Gender Role Identity and Stress in African American Women
Journal of Human Behavior in the Social Environment
Womanism is a feminist perspective that has recently been appropriated for social work practice with African American women (Littlefleld, in press). It emphasizes the centrality of gender role in African American women's psychosocial adaptation, and asserts that the archetypal gender role for this group incorporates both nurturing and economic providing functions. This gender role fluidity has been characterized both as a source of strength (Billingsley, 1992; Hill, 1999) and strain (Lewis, 1989; McAdoo, 1985). The present study empirically investigated the relationship between gender role identity and stress in African American women to clarify its adaptive value. The Bem Sex Role Inventory was used to classify subjects into groups based on the degree to which they identified themselves with stereotypically masculine and feminine traits. Women who endorsed high levels of both masculine and feminine traits experienced lower levels of stress than did other women. The findings indicate that gender role identity is a factor in African American women's psychosocial well-being, and that mainstream gender role norms may not be adequate for analyzing the experiences of this group.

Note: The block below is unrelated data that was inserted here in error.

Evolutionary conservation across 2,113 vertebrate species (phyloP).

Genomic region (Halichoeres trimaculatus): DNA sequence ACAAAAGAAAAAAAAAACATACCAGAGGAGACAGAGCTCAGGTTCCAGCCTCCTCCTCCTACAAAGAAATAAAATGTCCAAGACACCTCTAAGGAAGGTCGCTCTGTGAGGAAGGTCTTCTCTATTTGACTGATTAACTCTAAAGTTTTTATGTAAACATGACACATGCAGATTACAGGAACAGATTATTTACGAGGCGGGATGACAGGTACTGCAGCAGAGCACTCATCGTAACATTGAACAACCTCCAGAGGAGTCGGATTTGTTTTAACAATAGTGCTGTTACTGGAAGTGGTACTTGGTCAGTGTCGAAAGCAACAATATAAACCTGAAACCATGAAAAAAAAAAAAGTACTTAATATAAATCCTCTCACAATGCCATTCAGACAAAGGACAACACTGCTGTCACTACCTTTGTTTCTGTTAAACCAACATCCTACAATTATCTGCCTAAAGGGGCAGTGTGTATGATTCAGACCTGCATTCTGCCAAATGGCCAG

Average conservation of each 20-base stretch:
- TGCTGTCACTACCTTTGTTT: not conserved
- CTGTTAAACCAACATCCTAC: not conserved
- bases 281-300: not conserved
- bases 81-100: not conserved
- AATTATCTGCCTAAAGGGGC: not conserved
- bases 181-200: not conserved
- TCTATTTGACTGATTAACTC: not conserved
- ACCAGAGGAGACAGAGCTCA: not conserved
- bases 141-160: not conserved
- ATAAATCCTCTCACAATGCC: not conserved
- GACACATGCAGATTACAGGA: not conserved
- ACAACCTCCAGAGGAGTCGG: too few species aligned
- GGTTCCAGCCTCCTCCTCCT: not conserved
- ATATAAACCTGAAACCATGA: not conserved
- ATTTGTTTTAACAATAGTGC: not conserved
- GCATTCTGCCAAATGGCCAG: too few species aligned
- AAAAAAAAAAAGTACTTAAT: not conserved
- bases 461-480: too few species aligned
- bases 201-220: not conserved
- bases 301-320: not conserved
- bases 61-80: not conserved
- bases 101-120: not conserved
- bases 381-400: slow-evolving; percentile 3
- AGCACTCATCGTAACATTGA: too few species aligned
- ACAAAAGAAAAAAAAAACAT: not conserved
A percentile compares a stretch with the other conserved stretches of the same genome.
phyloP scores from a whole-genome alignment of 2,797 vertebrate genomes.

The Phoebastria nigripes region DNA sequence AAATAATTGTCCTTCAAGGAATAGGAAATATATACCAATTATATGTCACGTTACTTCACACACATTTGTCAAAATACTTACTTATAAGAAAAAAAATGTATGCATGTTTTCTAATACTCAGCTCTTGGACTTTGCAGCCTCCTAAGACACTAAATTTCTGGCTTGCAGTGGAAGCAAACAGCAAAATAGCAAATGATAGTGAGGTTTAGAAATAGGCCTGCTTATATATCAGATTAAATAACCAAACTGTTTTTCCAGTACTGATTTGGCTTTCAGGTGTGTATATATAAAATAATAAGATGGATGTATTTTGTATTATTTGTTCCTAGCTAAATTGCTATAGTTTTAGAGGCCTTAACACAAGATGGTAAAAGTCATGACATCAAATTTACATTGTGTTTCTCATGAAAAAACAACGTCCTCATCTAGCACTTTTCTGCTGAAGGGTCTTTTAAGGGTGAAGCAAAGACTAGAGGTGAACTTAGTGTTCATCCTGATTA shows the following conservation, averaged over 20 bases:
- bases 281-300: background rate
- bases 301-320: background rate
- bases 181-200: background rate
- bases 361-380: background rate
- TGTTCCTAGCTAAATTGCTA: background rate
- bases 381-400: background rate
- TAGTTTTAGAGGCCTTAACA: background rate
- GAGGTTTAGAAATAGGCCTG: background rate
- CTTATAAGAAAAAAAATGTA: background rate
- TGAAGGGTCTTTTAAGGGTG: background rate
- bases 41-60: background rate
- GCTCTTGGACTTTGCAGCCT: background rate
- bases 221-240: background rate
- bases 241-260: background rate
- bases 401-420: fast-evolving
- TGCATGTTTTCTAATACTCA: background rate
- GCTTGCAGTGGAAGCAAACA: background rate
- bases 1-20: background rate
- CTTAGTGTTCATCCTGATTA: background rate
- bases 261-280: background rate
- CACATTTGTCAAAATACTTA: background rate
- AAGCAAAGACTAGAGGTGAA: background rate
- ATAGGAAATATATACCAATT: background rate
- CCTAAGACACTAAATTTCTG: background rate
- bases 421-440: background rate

Littlefield, Melissa B., "Gender Role Identity and Stress in African American Women" (2004). School of Social Work. 67.